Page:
It follows that when the church has a meeting, it does so as a People of God who are hierarchically structured through the ministry and service of the ordained, whose role is to nurture the constant growth of the People of God (LG 18). We need a synod about synodality because we need to discover (for the first time?) how to meet as the kind of church that Christ founded. This is clearly a new stage in the life of the church; it’s not business as usual for so many centuries. A synodal church cannot be separated from the college of bishops gathered around the Bishop of Rome; nor can a Synod of Bishops function in isolation from the baptised People of God. Contrary to the headline above George Weigel’s Catholic Weekly column (“Is synod 2023 a reversal of Vatican II?”), the coming synod is intended to help us implement the full teaching of Vatican II on the “inner nature” and mission of the church.
Unsurprisingly, Weigel pays scant attention to the content of the synod working document. Part A outlines the “characteristic signs of a synodal church”—which is a guide to the kind of meeting we should have if we are to meet as a church, and not as a bureaucracy, or a parliament, or like any other secular model. Part B identifies the three key themes: communion, mission, participation which should mark the way we live and work together as church. The theme of communion reminds us how disunity and division within the church sabotage its mission. Sadly, disunity and division is being fostered today by various groups in the church, especially in the USA.
No pope should be beyond criticism, but the vitriol directed against Pope Francis is remarkable (and would not have been tolerated by St John Paul II). Francis has said he likes “a messy church”—most of us, I suspect, would prefer less mess. My hunch is that Francis knows there is no point in telling people not to think or say certain things; they will anyway. So let’s allow the disagreements to be played out, and trust the Holy Spirit to help us find a way forward.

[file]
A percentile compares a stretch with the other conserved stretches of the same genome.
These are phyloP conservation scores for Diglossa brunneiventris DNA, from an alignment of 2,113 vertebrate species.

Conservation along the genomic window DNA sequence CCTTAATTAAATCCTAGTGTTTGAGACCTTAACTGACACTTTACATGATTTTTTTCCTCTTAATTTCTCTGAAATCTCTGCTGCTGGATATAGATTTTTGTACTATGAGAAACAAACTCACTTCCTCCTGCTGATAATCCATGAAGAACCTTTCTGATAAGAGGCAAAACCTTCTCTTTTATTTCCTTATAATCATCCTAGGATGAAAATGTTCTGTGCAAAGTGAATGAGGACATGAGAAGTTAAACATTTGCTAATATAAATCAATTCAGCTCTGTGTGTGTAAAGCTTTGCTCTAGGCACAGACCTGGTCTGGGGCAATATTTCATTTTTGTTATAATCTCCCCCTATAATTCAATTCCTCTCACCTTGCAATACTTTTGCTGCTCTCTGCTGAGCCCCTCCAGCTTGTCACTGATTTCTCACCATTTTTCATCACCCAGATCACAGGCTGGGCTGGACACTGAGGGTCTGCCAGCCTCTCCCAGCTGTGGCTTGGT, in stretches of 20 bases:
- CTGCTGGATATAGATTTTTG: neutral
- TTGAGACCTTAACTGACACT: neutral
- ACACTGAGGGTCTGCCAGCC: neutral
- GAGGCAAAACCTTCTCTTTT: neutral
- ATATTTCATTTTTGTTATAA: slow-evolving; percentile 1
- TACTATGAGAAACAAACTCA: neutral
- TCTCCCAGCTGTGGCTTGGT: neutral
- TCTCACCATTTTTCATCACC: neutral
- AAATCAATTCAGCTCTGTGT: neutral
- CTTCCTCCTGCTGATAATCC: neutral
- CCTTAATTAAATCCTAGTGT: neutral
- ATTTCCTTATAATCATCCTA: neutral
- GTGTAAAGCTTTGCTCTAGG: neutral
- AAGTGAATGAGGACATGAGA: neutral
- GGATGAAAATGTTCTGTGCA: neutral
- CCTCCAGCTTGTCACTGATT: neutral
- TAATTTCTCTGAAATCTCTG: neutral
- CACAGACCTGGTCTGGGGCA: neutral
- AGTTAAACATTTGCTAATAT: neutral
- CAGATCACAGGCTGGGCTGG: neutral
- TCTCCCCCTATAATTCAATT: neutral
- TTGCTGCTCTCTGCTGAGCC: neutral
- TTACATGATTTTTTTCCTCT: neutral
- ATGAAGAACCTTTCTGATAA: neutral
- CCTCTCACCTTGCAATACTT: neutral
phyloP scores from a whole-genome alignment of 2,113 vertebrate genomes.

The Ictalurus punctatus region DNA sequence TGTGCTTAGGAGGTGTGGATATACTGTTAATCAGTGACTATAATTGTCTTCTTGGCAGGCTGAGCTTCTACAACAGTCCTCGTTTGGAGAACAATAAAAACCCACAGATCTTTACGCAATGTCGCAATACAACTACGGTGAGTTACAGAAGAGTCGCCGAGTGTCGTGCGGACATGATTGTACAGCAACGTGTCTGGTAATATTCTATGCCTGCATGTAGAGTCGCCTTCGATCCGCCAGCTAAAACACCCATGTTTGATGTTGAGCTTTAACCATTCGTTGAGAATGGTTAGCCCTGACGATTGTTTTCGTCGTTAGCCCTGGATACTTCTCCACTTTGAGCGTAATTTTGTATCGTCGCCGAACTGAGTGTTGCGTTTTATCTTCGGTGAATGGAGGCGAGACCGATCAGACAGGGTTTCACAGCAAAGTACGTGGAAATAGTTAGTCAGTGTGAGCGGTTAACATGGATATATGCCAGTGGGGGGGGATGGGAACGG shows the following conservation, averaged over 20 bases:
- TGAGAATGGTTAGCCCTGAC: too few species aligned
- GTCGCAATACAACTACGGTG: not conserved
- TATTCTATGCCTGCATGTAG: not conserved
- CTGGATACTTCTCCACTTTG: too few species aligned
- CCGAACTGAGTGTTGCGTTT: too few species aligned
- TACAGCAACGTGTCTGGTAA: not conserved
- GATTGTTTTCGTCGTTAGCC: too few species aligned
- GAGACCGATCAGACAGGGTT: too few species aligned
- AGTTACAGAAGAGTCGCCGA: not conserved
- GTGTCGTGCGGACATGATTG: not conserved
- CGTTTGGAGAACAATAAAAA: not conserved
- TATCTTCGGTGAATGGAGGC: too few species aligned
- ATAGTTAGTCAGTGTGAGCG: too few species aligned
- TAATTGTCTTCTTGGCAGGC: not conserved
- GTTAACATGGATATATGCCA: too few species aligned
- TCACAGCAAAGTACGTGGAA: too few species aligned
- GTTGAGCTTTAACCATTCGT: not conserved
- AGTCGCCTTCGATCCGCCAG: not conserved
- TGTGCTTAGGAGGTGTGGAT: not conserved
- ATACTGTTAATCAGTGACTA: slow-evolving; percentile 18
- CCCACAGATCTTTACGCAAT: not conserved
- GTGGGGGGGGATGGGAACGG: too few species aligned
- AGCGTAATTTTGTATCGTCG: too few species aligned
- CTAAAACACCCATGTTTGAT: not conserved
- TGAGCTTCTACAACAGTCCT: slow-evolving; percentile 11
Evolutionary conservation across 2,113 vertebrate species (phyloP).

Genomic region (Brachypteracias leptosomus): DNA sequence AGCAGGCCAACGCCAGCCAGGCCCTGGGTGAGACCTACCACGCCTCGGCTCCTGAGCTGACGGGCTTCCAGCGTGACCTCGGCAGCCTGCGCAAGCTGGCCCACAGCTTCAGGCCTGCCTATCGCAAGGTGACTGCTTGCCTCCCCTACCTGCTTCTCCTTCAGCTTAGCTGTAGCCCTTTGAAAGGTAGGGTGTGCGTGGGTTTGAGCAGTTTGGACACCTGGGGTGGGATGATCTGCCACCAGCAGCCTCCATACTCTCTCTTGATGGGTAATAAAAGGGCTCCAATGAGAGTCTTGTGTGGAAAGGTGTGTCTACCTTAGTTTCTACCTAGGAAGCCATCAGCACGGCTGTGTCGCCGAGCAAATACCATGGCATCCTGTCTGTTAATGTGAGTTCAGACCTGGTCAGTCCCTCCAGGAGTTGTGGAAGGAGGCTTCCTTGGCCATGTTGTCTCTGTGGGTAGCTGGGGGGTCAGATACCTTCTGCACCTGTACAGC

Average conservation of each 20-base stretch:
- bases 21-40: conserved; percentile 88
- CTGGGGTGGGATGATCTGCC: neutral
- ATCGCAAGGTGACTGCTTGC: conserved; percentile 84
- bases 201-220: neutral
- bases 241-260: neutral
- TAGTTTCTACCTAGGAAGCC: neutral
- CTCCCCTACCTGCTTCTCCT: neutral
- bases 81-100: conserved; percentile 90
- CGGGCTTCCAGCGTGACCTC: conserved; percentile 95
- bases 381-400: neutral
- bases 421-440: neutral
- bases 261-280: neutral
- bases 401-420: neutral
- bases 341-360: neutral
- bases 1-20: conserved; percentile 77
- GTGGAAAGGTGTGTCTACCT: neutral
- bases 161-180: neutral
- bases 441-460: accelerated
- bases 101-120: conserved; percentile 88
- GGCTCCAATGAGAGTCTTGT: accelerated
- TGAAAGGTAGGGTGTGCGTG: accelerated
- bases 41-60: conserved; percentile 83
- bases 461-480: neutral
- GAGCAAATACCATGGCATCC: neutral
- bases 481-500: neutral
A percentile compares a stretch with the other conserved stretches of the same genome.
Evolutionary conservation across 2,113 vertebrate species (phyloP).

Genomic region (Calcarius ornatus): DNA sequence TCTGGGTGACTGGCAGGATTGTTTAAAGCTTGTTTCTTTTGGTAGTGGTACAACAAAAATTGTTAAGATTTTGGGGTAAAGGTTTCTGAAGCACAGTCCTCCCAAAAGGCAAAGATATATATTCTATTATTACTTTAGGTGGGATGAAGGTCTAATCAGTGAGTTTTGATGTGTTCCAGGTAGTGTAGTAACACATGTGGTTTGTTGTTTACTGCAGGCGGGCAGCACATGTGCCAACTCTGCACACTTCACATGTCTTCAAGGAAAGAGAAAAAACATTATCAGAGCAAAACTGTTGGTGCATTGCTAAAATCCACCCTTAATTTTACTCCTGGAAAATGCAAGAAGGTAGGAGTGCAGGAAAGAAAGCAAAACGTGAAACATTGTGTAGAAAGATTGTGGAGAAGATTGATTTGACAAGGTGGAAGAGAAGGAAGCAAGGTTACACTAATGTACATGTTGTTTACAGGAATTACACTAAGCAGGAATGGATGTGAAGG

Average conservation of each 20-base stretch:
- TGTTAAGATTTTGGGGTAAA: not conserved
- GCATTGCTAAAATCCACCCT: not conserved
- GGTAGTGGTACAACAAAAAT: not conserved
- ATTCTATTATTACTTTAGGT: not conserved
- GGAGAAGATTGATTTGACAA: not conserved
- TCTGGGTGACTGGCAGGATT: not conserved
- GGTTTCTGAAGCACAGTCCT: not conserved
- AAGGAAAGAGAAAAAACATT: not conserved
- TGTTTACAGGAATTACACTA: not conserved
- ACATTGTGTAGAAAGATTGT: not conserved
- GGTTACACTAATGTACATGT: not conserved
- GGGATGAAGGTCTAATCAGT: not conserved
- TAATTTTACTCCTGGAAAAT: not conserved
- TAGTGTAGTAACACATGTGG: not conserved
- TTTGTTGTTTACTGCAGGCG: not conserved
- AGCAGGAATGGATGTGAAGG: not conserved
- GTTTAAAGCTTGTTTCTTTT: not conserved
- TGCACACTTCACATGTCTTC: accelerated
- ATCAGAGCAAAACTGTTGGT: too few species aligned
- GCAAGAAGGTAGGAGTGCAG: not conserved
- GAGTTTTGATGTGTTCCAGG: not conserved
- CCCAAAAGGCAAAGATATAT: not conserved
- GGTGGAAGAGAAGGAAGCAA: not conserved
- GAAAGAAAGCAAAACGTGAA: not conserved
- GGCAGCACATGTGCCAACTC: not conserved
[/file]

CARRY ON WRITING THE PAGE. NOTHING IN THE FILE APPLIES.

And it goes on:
That’s why the spirituality of listening and discernment is crucial to the way we ought to meet as a church. Our own Plenary Council achieved more unity in the end than would have been predicted by competing voices at the outset. As Francis commonly notes, time is greater than space: in time, the truth will become clear to all, even if for now the truth is “frozen” and fragmented across different places. Let’s wait and see how the adventurous musings of the German church’s synod may be tempered by the universal church’s listening and discernment.
What is most disappointing about the claims by many critics of Francis is that they show little sign of being open to what they might learn from him, open to what new insights God might be offering us through this man’s teaching and pastoral priorities, noting that his teaching is thoroughly grounded in the teachings of episcopal conferences and the previous Synods of Bishops (just check the footnotes).
To be open to papal and conciliar teaching is an obligation upon all Catholics: obsequium religiosum is the technical term—which is hard to translate into English; “religious allegiance” is the best I know. At the end of the day, despite trying to be open to the teaching of bishops or councils, a person might remain unconvinced, but allegiance and openness should endure. Those of us who have lived through four or five different pontificates have regularly been challenged to remain open to decisions and approaches we did not agree with. That’s part of what being a member of the People of God involves.
The synod’s working document is available on the Vatican website for all to read—I doubt you will come away with the negative message promoted by George Weigel.